Leptomeningeal melanocytosis in the context of neurocutaneous melanosis (NCM), harboring an NRAS mutation (Q61K).
NCM is a rare congenital phakomatosis characterized by primary melanocytic tumors of the CNS associated with large or multiple congenital cutaneous nevi and malformative lesions of the posterior fossa such as Dandy-Walker malformation (1). The neurological tumor accompanying this entity can be diffuse when there is a widespread involvement of the meninges (melanocytosis or melanomatosis) or circumscribed (melanocytoma, melanoma) and benign/low grade (melanocytosis and melanocytoma) or malignant (melanomatosis and melanoma). Metastatic melanocytic tumors outnumber primary melanocytic neoplasms and therefore the diagnosis of a primary CNS melanocytic lesion is challenging. Pathological evaluation of small neurosurgical samples can be difficult since atypia and mitoses define grading into low, intermediate and high grade lesions (4). Intracranial hypertension symptoms are often related to involvement of Virchow-Robin perivascular spaces by melanin or melanocytes, which is not a sign of direct invasion.
The treatment of CNS melanocytosis is not well established and the prognosis is variable but often poor. Unlike melanocytoma, complete surgical excision cannot be achieved due to diffuse dissemination. The role of chemotherapy or radiotherapy is not clear in this disease which is pathologically benign but often lethal. Symptomatic treatment, like in our case with ventriculoperitoneal shunt, is therefore often applied. Recently, Ruan et al. (3) described a targetable mutation in pediatric NCM using an experimental model. Their study revealed NRAS Q61K mutation raising the possibility of MEK inhibition. Nevertheless these results need to be evaluated in a multicentric prospective study. Primary CNS melanocytic tumors of the childhood, either melanoma or melanocytosis, have recently been show to harbor NRAS mutations. Our case is consistent with these previously published findings, highlighting the importance of the NRAS gene in the development of the disease. There is thus a potential therapeutic application with MEK (MEK-162) inhibitors. A patient with leptomeningeal melanocytosis in the context of NCM was treated with a MEK-inhibitor, but died five days later, without thus establishing clinical response. However, when comparing pre- and post-treatment samples the authors found lower MIB-1 expression and lower pERK expression, suggesting a potential effect of MEK inhibiting therapy. Our case seemed to represent the less aggressiveness of NCM with NRAS mutation, since one year later, the patient is still alive. On the contrary, Salgado CM et al. showed that amplification of mutated NRAS seems to represent a new genetic mechanism leading to melanoma in the context of NCM. In the absence of adequate conventional therapies for this rare tumor (2), our case illustrates the possible interest of mutational profiling for "druggable" gene mutations, like anti-MEK therapy. Physicians should consider this rare entity when there are findings of congenital nevi, posterior fossa abnormality and a melanocytic tumor of the CNS. A careful cutaneous examination is also required when a melanocytic CNS lesion is found.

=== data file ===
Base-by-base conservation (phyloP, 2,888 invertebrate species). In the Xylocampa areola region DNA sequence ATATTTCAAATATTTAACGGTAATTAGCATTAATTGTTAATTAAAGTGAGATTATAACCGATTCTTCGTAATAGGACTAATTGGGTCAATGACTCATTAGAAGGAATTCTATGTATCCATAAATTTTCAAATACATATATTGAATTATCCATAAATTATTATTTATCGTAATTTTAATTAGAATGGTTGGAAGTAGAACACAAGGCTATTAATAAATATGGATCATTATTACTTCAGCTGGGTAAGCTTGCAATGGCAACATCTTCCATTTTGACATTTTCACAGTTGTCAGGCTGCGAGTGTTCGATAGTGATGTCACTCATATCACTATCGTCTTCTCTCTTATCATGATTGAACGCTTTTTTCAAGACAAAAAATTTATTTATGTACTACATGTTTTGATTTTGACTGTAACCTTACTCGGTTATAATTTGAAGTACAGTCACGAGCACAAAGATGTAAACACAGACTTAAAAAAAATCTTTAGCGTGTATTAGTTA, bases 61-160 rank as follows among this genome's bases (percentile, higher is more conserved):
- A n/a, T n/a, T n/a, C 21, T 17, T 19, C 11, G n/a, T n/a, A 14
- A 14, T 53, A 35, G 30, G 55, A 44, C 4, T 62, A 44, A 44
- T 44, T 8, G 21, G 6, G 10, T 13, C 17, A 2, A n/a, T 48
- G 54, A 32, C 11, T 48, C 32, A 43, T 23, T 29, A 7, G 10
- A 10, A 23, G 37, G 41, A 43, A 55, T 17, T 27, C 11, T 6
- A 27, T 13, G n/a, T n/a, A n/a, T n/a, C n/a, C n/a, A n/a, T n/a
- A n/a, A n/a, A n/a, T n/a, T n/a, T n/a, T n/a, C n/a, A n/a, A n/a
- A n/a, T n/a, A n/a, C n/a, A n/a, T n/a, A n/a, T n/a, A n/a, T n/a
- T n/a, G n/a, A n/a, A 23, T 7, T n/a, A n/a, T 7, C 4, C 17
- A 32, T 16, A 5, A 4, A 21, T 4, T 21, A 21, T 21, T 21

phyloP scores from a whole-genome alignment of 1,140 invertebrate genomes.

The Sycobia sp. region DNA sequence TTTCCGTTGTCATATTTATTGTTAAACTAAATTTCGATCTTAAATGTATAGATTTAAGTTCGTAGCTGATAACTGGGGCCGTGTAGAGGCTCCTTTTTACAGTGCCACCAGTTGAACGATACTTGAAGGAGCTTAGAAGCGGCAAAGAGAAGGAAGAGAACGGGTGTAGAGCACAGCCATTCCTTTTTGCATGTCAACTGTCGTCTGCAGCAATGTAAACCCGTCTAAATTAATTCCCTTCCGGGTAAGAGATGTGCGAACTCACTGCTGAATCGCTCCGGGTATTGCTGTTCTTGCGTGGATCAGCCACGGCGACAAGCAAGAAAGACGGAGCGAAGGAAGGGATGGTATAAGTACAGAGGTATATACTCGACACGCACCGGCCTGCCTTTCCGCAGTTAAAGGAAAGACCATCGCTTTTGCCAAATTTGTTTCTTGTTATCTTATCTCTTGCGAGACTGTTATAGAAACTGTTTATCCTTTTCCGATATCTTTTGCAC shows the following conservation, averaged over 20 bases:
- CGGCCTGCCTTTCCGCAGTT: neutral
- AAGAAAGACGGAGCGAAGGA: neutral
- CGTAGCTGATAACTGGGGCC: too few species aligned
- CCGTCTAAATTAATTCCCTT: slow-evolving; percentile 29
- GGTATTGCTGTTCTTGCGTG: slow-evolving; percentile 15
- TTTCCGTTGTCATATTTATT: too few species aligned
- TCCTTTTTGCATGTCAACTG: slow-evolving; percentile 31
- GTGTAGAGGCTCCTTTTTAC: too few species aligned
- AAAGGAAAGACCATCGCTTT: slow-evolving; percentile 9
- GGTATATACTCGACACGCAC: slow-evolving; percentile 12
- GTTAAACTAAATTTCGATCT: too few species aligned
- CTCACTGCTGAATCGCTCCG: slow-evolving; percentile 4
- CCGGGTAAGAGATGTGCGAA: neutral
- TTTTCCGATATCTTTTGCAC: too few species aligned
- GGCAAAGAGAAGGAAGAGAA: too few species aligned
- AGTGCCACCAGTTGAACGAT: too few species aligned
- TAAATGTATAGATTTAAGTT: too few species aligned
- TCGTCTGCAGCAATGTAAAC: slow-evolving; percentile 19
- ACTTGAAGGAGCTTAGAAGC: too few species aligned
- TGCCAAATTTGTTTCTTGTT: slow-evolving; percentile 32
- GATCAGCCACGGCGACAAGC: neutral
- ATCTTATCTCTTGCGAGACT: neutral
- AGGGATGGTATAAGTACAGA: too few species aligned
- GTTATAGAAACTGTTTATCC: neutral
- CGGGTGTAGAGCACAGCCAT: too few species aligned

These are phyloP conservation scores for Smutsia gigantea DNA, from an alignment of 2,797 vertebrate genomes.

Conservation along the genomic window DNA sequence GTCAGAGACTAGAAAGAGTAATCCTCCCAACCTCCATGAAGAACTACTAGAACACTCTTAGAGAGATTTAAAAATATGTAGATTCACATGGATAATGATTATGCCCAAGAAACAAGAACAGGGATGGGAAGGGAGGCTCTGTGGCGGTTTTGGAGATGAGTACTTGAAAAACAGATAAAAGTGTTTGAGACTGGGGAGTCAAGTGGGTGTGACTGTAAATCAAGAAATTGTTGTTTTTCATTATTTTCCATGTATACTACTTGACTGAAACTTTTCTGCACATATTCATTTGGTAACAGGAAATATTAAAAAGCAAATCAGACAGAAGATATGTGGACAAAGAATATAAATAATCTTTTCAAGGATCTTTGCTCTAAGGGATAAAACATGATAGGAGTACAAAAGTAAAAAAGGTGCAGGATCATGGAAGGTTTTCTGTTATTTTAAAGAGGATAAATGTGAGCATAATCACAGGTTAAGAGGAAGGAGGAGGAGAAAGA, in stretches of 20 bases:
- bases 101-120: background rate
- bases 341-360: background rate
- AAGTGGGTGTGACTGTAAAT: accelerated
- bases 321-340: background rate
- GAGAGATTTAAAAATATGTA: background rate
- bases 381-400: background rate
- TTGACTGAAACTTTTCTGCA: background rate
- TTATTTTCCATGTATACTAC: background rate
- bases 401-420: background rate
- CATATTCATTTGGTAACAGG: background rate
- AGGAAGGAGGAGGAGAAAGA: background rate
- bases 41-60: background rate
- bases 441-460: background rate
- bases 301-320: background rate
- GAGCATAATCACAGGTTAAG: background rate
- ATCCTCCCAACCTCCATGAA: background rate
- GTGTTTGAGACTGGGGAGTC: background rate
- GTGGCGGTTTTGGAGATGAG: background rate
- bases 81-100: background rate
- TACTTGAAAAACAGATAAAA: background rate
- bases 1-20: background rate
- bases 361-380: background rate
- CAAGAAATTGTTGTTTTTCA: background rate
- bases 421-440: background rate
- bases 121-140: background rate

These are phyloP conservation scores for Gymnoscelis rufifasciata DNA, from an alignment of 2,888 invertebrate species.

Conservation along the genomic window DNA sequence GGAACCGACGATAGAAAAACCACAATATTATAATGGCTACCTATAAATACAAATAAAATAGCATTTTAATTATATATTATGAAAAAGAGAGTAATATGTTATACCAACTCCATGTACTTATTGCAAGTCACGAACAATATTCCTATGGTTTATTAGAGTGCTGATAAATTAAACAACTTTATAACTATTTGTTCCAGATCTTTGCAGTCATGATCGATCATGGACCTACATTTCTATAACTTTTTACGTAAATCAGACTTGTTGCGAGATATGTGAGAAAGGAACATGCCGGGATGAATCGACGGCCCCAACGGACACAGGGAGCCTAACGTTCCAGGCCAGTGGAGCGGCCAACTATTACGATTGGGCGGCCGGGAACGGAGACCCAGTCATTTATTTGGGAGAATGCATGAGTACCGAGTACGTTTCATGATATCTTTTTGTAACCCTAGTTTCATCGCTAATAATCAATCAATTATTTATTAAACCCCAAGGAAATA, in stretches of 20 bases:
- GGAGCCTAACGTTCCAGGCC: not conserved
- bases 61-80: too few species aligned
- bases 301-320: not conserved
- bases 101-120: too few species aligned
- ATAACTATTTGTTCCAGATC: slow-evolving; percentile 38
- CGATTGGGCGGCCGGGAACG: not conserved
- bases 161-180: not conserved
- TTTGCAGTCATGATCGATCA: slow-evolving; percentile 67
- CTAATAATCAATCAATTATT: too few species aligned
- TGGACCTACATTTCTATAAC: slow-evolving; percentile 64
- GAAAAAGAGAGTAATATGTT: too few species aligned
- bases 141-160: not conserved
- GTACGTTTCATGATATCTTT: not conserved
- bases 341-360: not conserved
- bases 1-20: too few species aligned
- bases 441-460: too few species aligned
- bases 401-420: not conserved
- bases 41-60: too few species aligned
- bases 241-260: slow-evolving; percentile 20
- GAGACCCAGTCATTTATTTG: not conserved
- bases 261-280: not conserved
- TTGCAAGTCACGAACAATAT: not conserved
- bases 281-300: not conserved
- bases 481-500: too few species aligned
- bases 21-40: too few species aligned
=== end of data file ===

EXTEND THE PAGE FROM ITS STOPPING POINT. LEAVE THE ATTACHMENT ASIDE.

Contributed by Cyril Habougit, MD; Fabien Forest, MD; Claire Boutet, MD, PhD; Catherine Douchet, MD; Jean-Louis Stephan, MD, PhD; Marie-Laure Stachowicz; Francois Vassal, MD; Michel Péoc'h